Bolivia’s Census Protests Are Resurfacing Familiar Fault Lines

Bolivia’s Census Protests Are Resurfacing Familiar Fault Lines
A woman holds a sign reading, “Bolivia for the immediate census - 2023,” at a demonstration demanding that a census be conducted in 2023, Cochabamba, Bolivia, Oct. 27, 2022 (dpa photo by David Flores via AP Images).

The polarization that is plaguing democratic countries across the globe has made landfall in South America, where it’s not exactly new but has sharply intensified, casting a cloud over fragile democracies. The tension was felt most recently in last weekend’s election in Brazil, where many questioned whether the results would be accepted. The next possible flashpoint is in neighboring Bolivia, where political, economic, ethnic and regional divisions have exploded in the past and threaten to do so again.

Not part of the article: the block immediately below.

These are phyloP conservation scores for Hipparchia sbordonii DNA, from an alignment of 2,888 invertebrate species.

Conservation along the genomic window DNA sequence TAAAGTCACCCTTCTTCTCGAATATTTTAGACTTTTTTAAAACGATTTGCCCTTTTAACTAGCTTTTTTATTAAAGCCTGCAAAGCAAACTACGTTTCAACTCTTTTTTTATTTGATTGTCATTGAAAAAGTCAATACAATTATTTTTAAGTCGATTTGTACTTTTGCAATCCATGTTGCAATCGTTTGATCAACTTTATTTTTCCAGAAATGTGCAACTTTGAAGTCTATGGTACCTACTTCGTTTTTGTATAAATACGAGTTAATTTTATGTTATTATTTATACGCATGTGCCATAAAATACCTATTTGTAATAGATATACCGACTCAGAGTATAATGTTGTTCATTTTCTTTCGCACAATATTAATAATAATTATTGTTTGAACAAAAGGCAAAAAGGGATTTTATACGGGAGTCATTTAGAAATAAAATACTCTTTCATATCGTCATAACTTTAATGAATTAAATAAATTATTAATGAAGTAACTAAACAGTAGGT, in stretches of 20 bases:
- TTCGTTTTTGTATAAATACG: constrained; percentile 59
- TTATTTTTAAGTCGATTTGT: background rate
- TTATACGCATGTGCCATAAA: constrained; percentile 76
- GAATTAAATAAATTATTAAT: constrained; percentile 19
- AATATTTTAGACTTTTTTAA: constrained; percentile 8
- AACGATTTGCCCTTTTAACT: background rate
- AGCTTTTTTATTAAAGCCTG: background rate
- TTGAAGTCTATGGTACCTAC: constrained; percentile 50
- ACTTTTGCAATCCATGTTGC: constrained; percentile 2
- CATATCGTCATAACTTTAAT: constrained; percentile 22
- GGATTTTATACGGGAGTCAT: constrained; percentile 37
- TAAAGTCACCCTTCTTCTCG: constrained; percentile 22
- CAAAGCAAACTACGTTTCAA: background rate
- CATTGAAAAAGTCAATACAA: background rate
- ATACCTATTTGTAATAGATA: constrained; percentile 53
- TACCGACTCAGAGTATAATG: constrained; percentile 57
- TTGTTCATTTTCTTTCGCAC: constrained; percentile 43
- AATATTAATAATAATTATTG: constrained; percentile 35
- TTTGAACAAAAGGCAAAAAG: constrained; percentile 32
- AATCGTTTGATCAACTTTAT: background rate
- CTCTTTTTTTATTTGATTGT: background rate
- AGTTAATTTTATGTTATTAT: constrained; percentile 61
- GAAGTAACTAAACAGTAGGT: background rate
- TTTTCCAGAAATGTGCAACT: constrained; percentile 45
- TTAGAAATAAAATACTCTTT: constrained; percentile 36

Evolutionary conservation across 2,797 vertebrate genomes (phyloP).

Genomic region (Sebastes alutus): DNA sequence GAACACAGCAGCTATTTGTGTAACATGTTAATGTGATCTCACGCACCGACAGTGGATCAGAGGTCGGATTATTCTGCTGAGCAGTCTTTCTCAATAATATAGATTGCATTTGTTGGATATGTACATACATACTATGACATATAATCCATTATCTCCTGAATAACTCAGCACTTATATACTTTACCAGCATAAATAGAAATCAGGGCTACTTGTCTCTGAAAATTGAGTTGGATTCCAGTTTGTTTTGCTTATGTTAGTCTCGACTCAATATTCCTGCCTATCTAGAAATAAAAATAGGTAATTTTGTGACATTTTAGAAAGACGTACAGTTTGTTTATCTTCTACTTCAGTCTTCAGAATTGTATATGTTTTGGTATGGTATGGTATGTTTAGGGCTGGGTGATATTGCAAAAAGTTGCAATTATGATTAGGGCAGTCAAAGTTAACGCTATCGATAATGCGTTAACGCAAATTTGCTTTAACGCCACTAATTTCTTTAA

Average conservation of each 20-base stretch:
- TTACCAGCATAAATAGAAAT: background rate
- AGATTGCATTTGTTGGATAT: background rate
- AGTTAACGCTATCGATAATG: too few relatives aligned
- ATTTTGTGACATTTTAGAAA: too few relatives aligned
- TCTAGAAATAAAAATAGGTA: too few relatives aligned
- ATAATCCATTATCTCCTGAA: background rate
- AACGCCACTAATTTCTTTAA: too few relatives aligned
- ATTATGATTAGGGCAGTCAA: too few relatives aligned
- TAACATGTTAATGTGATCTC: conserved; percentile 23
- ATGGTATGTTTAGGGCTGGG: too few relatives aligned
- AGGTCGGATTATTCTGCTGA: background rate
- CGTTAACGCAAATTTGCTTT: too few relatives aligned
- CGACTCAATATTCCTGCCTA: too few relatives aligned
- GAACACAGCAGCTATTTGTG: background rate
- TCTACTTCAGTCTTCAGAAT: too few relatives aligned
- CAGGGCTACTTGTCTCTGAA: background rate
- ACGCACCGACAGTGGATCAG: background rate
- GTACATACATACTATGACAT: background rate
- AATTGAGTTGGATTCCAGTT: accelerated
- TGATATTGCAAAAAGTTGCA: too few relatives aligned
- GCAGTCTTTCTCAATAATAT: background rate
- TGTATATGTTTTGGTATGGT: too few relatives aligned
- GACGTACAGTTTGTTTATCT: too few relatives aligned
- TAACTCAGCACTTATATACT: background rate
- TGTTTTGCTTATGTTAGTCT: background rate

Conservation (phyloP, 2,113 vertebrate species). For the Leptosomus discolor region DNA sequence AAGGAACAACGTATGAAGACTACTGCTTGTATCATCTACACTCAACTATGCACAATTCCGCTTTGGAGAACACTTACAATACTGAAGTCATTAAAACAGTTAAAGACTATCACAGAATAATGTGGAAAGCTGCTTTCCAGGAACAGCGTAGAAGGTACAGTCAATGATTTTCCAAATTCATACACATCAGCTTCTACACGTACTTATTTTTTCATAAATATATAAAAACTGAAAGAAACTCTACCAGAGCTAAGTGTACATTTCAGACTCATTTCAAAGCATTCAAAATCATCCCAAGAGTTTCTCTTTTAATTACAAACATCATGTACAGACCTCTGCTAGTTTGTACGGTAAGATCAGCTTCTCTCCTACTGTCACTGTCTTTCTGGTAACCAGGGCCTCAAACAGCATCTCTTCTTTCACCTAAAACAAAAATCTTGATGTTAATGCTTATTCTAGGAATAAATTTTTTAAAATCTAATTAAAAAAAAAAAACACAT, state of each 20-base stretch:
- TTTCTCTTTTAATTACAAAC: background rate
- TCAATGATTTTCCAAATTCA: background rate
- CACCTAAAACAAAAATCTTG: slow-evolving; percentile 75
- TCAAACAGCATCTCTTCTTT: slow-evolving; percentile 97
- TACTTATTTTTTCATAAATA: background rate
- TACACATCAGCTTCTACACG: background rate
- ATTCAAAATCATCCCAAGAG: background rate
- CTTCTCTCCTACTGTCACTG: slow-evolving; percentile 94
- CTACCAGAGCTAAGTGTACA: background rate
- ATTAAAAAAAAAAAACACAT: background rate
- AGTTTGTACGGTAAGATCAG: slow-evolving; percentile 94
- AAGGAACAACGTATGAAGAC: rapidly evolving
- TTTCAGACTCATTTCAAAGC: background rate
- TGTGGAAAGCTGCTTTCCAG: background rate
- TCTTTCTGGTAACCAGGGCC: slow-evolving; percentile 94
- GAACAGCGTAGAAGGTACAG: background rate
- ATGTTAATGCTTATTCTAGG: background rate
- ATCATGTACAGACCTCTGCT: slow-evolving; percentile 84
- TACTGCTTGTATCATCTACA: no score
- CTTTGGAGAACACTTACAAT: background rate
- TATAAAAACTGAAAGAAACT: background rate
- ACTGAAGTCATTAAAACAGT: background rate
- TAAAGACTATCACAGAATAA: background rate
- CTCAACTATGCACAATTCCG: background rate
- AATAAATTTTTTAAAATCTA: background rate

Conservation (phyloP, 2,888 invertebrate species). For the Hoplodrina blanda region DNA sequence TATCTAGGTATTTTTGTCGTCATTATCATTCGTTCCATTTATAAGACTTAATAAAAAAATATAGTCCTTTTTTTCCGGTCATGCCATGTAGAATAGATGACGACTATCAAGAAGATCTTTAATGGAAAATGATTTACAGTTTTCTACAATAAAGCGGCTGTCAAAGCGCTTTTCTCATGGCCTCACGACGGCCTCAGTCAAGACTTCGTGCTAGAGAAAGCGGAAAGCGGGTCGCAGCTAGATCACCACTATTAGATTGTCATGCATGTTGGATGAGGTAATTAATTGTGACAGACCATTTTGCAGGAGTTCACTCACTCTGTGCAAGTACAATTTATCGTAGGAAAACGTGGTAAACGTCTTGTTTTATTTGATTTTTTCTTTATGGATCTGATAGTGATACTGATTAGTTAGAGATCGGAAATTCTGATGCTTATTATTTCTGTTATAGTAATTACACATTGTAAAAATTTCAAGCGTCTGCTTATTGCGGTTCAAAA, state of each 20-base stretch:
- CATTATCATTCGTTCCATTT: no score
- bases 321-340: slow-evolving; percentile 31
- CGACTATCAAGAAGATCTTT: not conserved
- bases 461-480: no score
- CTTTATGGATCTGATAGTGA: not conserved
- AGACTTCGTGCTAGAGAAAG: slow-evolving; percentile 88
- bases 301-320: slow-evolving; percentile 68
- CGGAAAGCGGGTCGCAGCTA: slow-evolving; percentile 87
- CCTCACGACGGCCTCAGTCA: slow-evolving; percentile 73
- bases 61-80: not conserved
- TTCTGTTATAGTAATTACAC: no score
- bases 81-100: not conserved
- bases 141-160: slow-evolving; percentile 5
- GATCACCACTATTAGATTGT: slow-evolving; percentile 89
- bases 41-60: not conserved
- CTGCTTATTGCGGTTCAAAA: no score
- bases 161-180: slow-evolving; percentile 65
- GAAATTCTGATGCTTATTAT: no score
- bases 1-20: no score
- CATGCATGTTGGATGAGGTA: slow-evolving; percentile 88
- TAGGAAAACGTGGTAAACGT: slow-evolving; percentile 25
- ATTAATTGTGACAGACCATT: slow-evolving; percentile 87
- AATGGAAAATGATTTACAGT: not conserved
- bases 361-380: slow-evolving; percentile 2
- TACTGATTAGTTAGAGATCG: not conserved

The focus of the current crisis is an arcane but combustible issue: When should the country hold its national census?

That question has now put Bolivia in the grips of another standoff between the opposition and the government of President Luis Arce, heir to the deposed former President Evo Morales of the leftist Movement Toward Socialism party, or MAS by its Spanish acronym.

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